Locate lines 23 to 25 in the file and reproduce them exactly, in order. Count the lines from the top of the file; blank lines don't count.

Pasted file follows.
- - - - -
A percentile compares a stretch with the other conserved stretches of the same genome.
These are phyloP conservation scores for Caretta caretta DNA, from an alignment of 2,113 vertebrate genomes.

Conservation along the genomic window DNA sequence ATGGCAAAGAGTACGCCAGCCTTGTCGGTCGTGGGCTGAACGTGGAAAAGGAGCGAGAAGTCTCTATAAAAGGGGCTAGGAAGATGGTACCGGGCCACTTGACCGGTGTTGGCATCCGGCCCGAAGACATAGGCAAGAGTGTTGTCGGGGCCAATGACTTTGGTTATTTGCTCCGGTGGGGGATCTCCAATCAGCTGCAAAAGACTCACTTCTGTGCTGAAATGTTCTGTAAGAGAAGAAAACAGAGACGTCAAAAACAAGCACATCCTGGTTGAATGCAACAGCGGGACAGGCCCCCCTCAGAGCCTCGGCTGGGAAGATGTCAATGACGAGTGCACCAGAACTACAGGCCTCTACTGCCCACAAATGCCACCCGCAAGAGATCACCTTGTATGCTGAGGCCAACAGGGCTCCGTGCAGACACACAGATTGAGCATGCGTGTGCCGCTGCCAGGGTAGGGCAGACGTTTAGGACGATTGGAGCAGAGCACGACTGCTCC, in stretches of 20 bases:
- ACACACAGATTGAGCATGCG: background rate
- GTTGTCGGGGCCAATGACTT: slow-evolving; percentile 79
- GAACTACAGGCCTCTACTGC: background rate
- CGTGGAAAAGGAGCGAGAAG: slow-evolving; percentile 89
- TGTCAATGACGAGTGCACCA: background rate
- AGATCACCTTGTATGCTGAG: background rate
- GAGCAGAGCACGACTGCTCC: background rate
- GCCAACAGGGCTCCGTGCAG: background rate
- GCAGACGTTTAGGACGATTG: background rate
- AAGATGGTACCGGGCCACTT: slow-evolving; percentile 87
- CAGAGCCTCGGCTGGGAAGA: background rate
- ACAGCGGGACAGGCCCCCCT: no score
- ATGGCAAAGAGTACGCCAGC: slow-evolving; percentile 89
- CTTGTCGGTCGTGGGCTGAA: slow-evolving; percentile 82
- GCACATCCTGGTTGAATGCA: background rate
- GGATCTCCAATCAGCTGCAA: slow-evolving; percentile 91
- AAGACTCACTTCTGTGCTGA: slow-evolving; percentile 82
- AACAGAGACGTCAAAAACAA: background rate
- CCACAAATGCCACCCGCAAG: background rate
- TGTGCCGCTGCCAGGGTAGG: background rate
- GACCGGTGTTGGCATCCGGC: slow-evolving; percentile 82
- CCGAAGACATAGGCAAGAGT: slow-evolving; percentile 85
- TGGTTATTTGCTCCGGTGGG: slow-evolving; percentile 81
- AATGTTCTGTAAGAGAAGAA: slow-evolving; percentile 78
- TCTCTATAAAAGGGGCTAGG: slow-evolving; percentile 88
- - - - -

- TGTGCCGCTGCCAGGGTAGG: background rate
- GACCGGTGTTGGCATCCGGC: slow-evolving; percentile 82
- CCGAAGACATAGGCAAGAGT: slow-evolving; percentile 85